Because this payment method only favors the seller; that is the exporter in this case, if an exporter offers only this payment method, he is likely to lose business to other competitors that offer other payment methods that will favor the buyers (importers). 

    Documentary Collections: Similar to the Letter of Credit payment method, the Documentary Collection is a payment method that exposes both the importers and exporters to an almost equal amount of risk. The risk exposure, in this case, is balanced. 

    This payment method is between the importer and exporter banks and the process begins when the exporter ships the goods and lodges them with his bank. The importer as well lodges the payment sum with his bank with an order to make payment to the exporter upon receipt of the shipping documents. 

    This payment method is cheaper than the Letter of Credit payment method but is riskier as there is no provision for verification of the goods or documents sent by the exporter and very little recourse in a situation where a refund is needed. 

    There are two ways that this payment method is processed. 

    Documents against payment: No delay is expected in this payment method. Payment must be made to the exporter by the bank upon sighting the documents.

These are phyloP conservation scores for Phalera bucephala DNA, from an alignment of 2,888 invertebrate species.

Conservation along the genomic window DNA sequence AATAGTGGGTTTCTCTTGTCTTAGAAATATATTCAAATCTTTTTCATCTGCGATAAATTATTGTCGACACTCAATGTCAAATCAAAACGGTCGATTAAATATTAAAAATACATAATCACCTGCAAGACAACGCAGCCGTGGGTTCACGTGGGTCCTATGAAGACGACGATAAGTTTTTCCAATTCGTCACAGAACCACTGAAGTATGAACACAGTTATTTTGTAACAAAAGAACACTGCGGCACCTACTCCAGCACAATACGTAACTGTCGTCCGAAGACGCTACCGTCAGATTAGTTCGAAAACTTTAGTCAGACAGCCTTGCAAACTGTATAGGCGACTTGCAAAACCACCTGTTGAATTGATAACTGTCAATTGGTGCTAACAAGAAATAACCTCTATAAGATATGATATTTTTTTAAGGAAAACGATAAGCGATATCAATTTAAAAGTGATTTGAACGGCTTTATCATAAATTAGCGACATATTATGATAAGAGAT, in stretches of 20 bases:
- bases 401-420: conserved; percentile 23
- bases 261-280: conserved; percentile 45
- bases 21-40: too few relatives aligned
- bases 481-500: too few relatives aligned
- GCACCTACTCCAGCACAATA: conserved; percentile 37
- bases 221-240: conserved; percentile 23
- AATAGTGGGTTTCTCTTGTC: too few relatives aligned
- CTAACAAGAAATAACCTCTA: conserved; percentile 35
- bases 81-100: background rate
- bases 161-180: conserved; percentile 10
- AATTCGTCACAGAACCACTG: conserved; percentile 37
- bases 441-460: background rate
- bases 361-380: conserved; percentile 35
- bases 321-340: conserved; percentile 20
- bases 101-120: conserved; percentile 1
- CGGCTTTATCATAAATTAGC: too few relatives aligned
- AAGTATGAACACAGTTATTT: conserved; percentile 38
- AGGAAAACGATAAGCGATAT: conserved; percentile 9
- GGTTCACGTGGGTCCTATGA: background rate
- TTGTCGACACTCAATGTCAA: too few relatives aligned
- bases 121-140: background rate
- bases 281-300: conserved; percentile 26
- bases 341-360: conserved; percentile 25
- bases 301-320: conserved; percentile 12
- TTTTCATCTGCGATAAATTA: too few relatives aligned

Documents against acceptance: Payment is not revived immediately here. The agreement here is that the documents will be delivered to the importer's bank once there is a contract on when full payment will be made. So the payment will happen after receipt of the documents on or before the agreed date. 

    Open Account: This payment method involves a trade deal where the exporter sends the goods to the buyer with an agreement that payment will be received at a future date; usually 30, 60, or 90 days in international sales. 

    This means that the importer receives the goods on credit and this leaves the exporter with all the payment risk. It saves the importer from being cash trapped as they can receive the goods and try to sell them off before the payment is due. 

    International buyers usually prefer exporters to extend this payment option to them so exporters that are reluctant with this extension of credit may lose business to other competitors. By following appropriate trade finance techniques, exporters can mitigate the risk of transacting a complete credit business. 

    Bottom Line

    International trade keeps expanding as globalization extends to all corners of the Earth and Africa is not left out. According to Florie Lisee, international trade is key to Africa’s Economic growth. 

    Countless opportunities for exports are available and one of the major inhibitions to trading outside Africa is finding a suitable payment method that is beneficial to both exporters and importers. 

    This guide is suitable with appropriate payment options that can be explored for your exports. 

    Valuehandlers Exports

    After sorting the issues of receiving and making payments, the logistics involved in shipping the goods can be a challenge but not with Valuehandlers. View our Global Network to confirm your location and how we can ship to your buyers. 

    Free consultation to discuss the best shipping mode to match your needs is available. Call 08032241768 or send a mail to info@valuehandlers.com to book a free consultation and make inquiries.